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About MaxMania

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  1. This is indeed a welcome return, so, welcome back!
  2. THE FOUNTAINHEAD is, without a doubt, hands down, the FUNNIEST film from 1949. The studio gave a pretentious author more than enough rope, and sure enough, she hoisted herself high! I love this film. It would make a great Patricia Neal 1949 comedy double feature with IT'S A GREAT FEELING! Max
  3. Mr. O'Toole is indeed a splendid actor, and the star of some of my favorite films. He is far beyond perfect and wonderful in MY FAVORITE YEAR (which is one of my favorite films ever). I also am amazed by THE RULING CLASS, which is sadly underappreciated. (Too long and too strange for many, I suspect...) It is a shame he hasn't had more truly good roles, and that he has made some of the truly, truly awful films he has. Still, I'm looking forward to seeing him (eventually) in VENUS. Has anyone seen the print ads for the film, and noticed his oddly feminine eyes? Looks like some bad plastic surgery to me...Sigh... Max
  4. I had my VCR set to tape pretty much all of these great Sci-Fi flicks, but it misfired early on and I did not get to watch or tape 27th DAY - which was the one I most wanted to see, of course. Does anyone out there have a copy they could lend or send me? It would be greatly appreciated! Please let me know if you can help out - Thanks a lot!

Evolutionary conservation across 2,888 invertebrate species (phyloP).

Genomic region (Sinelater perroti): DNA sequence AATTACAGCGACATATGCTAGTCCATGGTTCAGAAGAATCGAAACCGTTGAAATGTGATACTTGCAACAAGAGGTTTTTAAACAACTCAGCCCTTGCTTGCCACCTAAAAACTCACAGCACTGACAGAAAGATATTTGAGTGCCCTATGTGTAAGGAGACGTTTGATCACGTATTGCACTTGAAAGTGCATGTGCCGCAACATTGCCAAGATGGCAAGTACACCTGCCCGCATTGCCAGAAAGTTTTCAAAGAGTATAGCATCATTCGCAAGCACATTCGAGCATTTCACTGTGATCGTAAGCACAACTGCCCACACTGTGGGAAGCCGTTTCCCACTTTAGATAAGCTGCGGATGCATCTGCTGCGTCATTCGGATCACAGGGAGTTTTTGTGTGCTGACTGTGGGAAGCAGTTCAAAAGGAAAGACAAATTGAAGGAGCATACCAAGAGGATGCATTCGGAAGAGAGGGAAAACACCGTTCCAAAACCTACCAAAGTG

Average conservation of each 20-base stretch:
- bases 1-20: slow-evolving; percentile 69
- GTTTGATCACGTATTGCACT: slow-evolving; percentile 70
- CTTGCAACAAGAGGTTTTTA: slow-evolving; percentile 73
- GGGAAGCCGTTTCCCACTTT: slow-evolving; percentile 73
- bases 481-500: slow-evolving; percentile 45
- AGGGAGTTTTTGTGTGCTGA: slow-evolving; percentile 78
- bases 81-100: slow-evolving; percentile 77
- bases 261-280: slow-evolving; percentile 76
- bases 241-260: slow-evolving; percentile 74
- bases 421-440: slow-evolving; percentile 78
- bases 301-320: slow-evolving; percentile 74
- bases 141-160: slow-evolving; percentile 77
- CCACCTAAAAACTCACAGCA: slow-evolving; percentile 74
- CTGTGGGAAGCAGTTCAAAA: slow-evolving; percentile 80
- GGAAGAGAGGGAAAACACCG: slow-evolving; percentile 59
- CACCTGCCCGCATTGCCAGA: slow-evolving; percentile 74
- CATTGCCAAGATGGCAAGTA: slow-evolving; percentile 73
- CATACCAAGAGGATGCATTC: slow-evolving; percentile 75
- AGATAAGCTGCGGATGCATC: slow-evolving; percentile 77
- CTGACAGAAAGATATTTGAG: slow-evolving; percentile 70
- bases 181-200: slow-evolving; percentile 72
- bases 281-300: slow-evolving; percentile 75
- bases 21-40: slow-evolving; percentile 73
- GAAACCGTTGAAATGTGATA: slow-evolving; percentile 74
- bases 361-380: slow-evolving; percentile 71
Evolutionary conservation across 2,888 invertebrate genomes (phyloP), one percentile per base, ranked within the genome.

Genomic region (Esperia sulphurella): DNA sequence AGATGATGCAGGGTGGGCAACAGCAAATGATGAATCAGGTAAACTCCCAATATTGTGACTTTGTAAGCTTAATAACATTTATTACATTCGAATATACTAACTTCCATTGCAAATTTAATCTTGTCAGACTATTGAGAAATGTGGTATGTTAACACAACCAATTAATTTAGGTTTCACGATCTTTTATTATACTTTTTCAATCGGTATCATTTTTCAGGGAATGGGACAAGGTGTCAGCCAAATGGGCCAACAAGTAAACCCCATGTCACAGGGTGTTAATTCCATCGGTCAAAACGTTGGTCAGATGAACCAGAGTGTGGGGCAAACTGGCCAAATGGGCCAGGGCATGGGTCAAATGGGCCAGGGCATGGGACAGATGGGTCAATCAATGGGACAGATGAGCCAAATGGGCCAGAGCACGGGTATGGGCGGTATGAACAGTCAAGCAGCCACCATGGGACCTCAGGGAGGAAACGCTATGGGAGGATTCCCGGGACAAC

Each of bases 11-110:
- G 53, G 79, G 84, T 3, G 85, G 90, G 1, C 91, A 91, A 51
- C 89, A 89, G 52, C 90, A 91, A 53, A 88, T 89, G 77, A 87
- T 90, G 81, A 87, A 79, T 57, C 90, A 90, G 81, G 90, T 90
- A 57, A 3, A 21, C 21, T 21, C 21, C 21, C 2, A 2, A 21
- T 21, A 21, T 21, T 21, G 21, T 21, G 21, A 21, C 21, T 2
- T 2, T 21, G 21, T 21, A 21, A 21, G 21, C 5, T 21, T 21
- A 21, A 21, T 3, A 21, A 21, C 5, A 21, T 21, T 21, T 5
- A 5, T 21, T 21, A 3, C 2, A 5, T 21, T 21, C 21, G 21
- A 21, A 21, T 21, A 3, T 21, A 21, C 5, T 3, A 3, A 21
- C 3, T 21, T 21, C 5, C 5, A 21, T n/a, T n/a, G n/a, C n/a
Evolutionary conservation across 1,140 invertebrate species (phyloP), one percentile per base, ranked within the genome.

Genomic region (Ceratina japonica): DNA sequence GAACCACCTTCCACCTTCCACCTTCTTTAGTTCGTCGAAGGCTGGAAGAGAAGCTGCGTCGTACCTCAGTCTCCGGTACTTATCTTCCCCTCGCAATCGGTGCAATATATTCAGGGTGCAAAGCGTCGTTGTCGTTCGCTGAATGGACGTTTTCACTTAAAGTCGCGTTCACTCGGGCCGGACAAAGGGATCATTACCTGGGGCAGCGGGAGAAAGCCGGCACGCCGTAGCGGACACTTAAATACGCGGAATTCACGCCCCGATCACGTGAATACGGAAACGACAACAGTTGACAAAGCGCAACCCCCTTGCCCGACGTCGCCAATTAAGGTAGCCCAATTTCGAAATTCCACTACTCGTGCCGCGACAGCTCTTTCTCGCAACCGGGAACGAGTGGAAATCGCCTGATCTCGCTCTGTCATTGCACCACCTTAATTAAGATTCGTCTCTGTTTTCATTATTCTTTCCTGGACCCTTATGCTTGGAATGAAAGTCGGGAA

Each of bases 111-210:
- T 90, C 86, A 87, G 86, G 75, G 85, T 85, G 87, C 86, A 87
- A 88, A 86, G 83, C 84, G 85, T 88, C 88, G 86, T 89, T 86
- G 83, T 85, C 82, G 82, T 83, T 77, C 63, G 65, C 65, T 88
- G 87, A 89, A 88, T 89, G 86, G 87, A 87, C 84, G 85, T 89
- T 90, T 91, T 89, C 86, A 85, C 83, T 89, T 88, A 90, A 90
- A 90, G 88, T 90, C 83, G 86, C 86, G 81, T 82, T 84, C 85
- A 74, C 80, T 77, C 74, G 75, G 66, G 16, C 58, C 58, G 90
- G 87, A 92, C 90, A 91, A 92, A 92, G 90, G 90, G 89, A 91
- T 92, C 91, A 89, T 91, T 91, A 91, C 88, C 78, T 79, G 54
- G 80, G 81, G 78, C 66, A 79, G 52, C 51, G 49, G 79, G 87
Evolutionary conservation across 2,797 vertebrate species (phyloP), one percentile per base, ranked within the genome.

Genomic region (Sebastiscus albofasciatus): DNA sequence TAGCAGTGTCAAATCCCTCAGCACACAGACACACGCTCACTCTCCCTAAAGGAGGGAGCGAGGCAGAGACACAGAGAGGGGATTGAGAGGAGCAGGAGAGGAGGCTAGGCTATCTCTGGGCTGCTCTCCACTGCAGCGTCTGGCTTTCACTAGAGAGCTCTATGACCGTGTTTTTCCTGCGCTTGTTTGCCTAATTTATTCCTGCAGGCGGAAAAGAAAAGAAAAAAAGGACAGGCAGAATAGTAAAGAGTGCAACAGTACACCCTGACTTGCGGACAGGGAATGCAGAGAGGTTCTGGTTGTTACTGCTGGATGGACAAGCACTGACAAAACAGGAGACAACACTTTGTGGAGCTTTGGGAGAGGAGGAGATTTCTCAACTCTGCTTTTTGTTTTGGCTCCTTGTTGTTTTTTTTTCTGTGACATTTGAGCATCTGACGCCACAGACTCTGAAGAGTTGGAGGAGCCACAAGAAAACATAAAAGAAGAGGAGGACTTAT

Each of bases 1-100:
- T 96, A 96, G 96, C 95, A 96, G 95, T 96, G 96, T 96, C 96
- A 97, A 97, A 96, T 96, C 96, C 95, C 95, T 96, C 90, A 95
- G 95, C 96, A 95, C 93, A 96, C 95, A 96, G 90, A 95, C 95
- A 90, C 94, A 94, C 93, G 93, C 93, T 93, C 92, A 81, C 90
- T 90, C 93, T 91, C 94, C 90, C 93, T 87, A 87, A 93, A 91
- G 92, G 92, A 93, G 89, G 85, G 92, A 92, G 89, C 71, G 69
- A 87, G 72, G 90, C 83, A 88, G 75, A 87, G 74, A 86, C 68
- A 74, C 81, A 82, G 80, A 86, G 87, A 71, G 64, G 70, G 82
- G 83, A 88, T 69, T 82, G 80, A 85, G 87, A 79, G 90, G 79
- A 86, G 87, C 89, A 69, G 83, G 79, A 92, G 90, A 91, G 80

5. As someone who loves classic films AND the Ramones, I was thrilled to see this on TCM. (Of course, I already own the DVD, but still...) It not only fit the theme of the night, but IS also a classic American (Rock) Musical. What's more, the Ramones were a band VERY MUCH influenced by the films they saw and loved. One of their signature songs, PINHEAD (as seen in the film), was written after the band had gone to see FREAKS (1932) in Cleveland after having a show there cancelled. They also covered songs from films they liked, and Johnny Ramone was a HUGE collector of vintage Hollywood autographs and the like. So, yeah, it was great to see this on TCM, but it was kind of funny watching Robert Osbourne's awkward comments after the film - talking about things he clearly has no first-hand knowledge about. And I still miss the Ramones, bless 'em - especially since they aren't just broken up, but flat-out dead...Sigh... Gabba Gabba HEY!
  6. I don't know that she's the sexiest 60 year old in the world, but she DOES look great. Max